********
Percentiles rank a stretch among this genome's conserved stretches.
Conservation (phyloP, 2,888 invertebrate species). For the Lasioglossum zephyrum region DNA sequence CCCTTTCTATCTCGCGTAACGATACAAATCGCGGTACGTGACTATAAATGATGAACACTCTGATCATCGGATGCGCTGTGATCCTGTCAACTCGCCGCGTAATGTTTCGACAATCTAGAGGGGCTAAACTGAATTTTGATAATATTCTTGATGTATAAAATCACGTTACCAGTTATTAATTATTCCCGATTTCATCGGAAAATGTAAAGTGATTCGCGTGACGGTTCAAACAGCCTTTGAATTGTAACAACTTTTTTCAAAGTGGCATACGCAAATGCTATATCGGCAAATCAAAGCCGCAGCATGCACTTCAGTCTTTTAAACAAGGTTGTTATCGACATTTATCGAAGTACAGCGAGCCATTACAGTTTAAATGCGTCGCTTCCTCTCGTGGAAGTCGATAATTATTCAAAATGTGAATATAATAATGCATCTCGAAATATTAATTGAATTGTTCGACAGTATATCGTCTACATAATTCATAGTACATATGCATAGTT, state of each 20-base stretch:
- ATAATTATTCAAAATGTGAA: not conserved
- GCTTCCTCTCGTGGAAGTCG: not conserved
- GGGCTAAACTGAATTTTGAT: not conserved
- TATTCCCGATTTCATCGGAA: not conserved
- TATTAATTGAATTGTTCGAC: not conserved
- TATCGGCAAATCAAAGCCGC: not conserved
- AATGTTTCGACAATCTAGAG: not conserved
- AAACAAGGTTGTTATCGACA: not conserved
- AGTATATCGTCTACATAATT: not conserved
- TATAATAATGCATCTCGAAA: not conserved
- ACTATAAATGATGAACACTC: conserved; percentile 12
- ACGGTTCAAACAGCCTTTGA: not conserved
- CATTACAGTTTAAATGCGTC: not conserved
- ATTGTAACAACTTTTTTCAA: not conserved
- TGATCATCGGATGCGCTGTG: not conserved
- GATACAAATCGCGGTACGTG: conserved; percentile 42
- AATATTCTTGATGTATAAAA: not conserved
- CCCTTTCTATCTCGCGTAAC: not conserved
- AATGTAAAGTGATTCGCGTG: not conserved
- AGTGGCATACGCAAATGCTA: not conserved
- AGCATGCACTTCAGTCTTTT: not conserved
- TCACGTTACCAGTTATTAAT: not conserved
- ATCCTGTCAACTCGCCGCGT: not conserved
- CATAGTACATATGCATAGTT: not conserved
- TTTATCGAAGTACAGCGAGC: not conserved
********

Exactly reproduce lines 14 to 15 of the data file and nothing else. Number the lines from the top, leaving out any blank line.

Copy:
- ACGGTTCAAACAGCCTTTGA: not conserved
- CATTACAGTTTAAATGCGTC: not conserved